Aural Strategies

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listening, talking, discussing, questioning

Aural Symbol

People with an Aural preference like:


  • to people with authority or knowledge
  • to podcasts, videos, and audiobooks
  • to interesting SPOKEN examples, anecdotes, and jokes
  • to VERBAL instructions
  • to verbal feedback
  • to their own SELF-TALK


  • putting forward their POINT OF VIEW
  • using their VOICE in different ways for emphasis
  • EXPLAINING their understanding to others
  • recording their voice
  • reading ALOUD


  • talking things over and BRAINSTORMING ideas
  • QUESTIONING, arguing, and debating
  • commenting on the ideas or opinions of others
  • joining and contributing to DISCUSSIONS – in person, or online
  • using their phone to have CONVERSATIONS
In a nutshell

The written word is not as meaningful as the words you HEAR.
You will want to DISCUSS this with someone.


Education graphic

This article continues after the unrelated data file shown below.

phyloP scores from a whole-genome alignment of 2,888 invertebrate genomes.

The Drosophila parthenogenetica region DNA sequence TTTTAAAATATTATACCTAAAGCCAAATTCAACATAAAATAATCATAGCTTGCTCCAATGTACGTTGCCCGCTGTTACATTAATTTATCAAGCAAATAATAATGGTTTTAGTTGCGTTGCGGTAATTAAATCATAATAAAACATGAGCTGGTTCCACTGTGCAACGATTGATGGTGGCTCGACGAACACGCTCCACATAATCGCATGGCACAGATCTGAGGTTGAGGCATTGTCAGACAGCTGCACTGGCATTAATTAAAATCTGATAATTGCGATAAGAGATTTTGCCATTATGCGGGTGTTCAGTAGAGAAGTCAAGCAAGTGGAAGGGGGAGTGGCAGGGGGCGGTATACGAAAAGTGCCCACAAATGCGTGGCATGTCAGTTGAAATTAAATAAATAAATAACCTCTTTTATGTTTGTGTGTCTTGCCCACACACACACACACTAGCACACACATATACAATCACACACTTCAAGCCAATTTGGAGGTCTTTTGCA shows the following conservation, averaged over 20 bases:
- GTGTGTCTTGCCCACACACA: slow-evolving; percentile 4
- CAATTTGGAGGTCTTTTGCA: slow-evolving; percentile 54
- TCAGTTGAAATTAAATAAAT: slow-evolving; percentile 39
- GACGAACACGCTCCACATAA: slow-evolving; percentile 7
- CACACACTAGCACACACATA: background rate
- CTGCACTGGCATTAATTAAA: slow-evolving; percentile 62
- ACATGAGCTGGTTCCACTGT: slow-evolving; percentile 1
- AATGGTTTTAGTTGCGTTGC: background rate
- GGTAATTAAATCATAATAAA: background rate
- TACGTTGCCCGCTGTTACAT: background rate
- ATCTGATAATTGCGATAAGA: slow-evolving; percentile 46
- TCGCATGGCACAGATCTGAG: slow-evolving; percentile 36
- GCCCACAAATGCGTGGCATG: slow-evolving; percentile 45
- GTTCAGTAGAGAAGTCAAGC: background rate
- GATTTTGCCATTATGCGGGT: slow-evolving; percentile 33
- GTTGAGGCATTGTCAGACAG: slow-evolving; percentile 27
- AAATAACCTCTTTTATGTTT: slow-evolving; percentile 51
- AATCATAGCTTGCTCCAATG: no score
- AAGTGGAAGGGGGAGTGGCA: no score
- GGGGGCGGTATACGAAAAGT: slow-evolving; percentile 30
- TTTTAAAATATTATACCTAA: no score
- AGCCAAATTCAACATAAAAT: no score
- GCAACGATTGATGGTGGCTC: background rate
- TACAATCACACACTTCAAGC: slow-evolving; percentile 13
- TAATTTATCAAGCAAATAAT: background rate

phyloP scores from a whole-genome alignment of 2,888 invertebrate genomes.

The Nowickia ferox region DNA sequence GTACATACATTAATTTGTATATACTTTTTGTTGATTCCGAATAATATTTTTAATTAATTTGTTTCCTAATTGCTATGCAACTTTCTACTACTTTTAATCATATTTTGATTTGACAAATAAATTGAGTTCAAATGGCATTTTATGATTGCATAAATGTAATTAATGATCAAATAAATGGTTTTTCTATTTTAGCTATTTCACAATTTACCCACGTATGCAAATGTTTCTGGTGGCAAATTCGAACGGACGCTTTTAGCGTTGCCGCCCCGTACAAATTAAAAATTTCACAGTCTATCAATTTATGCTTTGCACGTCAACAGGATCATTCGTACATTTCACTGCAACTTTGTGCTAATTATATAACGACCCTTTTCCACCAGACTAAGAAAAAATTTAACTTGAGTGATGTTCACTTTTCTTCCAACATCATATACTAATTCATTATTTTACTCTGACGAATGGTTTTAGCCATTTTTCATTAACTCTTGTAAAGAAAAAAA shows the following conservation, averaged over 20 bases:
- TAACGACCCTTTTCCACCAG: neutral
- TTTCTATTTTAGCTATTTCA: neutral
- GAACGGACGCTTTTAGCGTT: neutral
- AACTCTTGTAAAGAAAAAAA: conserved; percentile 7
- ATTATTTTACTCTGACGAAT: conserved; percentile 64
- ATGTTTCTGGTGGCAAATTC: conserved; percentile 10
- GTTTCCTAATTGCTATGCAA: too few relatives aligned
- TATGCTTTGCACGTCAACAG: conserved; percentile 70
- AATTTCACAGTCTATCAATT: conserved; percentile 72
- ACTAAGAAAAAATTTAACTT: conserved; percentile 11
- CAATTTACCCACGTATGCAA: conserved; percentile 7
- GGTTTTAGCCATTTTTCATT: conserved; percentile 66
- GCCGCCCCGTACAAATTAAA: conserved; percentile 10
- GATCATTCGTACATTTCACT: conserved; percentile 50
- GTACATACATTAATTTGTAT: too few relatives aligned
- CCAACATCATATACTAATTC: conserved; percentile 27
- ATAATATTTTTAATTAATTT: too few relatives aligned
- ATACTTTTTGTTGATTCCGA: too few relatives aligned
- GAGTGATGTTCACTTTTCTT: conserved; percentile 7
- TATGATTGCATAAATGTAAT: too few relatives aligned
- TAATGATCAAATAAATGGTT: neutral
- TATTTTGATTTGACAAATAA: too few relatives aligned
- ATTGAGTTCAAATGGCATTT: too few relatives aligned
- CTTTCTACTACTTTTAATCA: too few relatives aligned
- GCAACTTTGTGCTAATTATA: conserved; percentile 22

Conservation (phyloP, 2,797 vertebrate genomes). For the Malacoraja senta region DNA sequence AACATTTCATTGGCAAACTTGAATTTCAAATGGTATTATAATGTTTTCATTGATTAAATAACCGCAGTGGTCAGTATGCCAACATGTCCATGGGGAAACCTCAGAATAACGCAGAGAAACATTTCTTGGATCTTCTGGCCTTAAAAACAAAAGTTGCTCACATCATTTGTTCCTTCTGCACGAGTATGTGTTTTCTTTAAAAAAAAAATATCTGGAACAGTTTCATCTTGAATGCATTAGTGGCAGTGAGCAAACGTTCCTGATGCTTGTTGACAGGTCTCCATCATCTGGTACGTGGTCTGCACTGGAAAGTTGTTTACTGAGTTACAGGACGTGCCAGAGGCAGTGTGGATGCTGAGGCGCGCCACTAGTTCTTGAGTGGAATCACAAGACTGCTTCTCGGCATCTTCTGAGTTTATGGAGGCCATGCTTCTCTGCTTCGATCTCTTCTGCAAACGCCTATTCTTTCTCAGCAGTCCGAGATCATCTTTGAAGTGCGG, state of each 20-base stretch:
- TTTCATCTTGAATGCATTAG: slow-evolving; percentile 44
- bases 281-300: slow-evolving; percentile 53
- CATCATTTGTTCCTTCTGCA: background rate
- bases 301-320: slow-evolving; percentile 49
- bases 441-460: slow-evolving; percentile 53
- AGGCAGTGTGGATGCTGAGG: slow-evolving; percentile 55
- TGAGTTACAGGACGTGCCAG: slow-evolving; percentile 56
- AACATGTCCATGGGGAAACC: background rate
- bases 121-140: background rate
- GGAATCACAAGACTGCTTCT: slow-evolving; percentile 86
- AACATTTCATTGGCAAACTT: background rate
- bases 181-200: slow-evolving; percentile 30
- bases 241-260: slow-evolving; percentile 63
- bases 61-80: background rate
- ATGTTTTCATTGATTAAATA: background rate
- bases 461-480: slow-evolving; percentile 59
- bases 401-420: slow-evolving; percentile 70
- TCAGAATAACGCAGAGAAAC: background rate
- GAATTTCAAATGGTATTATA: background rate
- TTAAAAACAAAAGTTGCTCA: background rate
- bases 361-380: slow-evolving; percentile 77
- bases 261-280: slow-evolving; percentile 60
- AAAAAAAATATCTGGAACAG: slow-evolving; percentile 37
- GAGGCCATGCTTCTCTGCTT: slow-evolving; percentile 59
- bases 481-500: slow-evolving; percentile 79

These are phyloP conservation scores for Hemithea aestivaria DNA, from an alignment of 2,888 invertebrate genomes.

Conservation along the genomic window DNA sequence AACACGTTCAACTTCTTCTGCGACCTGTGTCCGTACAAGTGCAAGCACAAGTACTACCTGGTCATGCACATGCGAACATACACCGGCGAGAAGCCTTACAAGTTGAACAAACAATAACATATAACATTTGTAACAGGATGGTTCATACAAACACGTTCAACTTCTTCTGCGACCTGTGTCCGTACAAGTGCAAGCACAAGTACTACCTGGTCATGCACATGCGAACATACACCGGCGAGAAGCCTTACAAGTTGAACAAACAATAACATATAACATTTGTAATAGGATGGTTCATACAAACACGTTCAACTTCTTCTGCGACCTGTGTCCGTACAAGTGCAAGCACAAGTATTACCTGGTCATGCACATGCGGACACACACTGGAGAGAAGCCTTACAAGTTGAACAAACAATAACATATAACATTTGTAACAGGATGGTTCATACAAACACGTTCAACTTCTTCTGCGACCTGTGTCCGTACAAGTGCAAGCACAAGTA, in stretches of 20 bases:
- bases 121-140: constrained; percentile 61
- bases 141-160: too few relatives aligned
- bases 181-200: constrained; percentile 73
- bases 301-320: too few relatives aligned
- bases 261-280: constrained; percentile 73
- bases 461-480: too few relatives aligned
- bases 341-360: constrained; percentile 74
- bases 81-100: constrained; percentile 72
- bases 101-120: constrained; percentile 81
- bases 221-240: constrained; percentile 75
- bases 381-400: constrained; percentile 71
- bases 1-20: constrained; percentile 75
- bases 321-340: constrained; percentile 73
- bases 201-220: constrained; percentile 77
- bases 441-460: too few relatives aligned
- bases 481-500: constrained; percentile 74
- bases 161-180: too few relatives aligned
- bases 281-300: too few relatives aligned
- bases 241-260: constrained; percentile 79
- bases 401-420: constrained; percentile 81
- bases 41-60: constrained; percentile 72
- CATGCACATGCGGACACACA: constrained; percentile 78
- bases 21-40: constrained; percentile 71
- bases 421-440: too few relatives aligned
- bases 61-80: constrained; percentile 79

• Attend classes, discussions, and tutorials.
  • Leave spaces in your notes for later recall and ‘filling’ with details you may have missed.
  • Explain your notes and new ideas to another person.
  • Reduce 3 pages of your notes to 1.
  • Read aloud your summarized notes; record and listen to them.
  • Ask questions and discuss topics with your teachers and other students.
  • Obtain feedback about your understanding by listening to comments from others.
  • Use rhymes and mnemonics to remember concepts.
  • Practice previous exam papers and speak your answers aloud.
  • Imagine talking with the examiner.
In the Workplace Graphic
  • Listen to and ask questions of consultants, facilitators, leaders, and experts.
  • Participate in discussions, focus groups, workshops, meetings, and other information-sharing opportunities.
  • Join colleagues for coffee breaks and informal conversations.
  • Join online chats and listen to podcasts about your area of expertise.
  • Attend live training sessions where you can present any findings and report back orally.
  • Speak from your written notes and allow for colleagues’ questions and feedback.
  • Use your voice in different ways to emphasize your points.
  • Argue a point of view and refine your ideas by listening to the views of others.
  • Have phone conversations.

“When people talk, listen completely.”

~ Ernest Hemingway